Council of Europe Office in Georgia
26, Kakabadzeebi Brothers street, 0108 Tbilisi, Georgia
|Greater efforts are needed to improve the administration of justice and promote tolerance|
“Though Georgia has enacted important reforms in the justice system, further efforts are needed to strengthen the independence and impartiality of the judiciary," said Nils Muižnieks, the Council of Europe Commissioner for Human Rights, at the end of a six-day visit to the country. During the visit the Commissioner examined the course of reforms in the justice sector, as well as the situation of minorities and the challenge of promoting tolerance. To this end, he held discussions with government officials at national and local level, representatives of the judiciary and human rights structures, parliamentarians, non-governmental organisations and other actors in Tbilisi, Akhalkalaki, Akhaltsikhe, Marneuli and Rustavi.
“Serious efforts have been made to address the long-standing problems of ill-treatment and impunity, particularly in the prison system” said the Commissioner, while at the same time cautioning against complacency and reiterating the need for effective investigations into any misconduct. “It is important to ensure the sustainability of the positive changes which have been introduced.”
The Georgian authorities have acknowledged the problem of illegal surveillance and the need to protect the privacy of individuals. Safeguards in this area are essential and the establishment of the new Data Protection Inspectorate is a welcome development.
Many interlocutors, including the Ombudsman, referred to the numerous individual complaints filed by citizens alleging convictions based on coerced testimony, problematic use of plea bargaining, selective targeting of political opponents through the criminal justice system, and illegal property transfers. “Allegations about abuses must be adequately processed and addressed. Clear case-selection criteria and legal mechanisms must be conceived, in line with international standards,” said the Commissioner. More generally, he underlined that further reforms should be aimed at strengthening the independence and impartiality of the judiciary, as well as the equality of arms and the rights of the defence in criminal proceedings. “The objective should be to establish firm foundations of a justice system which cannot be abused for political ends. At the same time, dissuasive criminal sanctions must be applied in respect of perpetrators of violent hate crimes. That is another reason why the prosecutorial authorities are a key actor and it is crucial that recruitment and promotion of prosecutors are based on professionalism, merit and integrity” observed the Commissioner.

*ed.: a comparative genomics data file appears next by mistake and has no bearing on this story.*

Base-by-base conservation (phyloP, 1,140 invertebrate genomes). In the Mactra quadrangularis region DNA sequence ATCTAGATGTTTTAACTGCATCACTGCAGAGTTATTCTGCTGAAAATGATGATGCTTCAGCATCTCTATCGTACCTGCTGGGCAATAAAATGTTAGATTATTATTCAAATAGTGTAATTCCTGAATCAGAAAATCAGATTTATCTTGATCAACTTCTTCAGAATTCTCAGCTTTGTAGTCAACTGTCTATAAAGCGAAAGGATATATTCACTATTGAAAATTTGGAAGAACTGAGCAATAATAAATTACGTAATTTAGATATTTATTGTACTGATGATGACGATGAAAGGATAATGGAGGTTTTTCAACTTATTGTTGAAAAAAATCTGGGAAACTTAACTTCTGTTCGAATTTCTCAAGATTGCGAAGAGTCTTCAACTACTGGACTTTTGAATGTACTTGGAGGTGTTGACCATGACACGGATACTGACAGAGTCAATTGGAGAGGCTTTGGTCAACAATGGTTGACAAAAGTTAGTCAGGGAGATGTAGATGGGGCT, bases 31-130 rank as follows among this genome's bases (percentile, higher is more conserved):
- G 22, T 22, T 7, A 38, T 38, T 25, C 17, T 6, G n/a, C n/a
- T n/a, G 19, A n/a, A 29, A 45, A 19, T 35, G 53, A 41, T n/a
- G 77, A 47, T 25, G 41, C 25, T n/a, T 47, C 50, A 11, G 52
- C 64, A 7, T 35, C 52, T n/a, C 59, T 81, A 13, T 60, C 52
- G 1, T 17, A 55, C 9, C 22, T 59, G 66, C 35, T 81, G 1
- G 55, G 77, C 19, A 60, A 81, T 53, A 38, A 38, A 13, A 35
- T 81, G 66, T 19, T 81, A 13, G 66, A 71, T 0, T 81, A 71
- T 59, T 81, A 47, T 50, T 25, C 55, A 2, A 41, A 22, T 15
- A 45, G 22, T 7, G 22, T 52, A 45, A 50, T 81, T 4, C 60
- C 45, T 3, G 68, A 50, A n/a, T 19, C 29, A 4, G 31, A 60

The Commissioner was concerned to note reports about intolerant rhetoric, including hate speech, against certain communities, including ethnic and religious minorities and LGBTI persons. In some cases, violent incidents have been reported. “A firm stance should be taken against violence and hate speech,” stressed the Commissioner. “Georgia is a diverse country and the promotion of tolerance throughout all phases of the education system is especially important to foster a cohesive society. Decisive and systematic action should be taken by the authorities to counter intolerance and discrimination. I encourage rapid adoption and vigorous implementation of a comprehensive antidiscrimination law.” Sharing his initial observations from the regions of Samtskhe-Javakheti and Kvemo Kartli, Commissioner Muižnieks urged the authorities to deploy greater efforts to teach Georgian to minority communities.
Finally, Commissioner Muižnieks welcomed steps taken by the new authorities to adopt a National Human Rights Action Plan and develop a long-term vision of systematic work for implementing human rights in the country. He noted that the future Action Plan should be closely linked to the on-going justice sector reform and must involve civil society and national human rights institutions.
A report on the Commissioner's visit is forthcoming..
|A political organisation set up in 1949, the Council of Europe works to promote democracy and human rights continent-wide. It also develops common responses to social, cultural and legal challenges in its 47 member states.|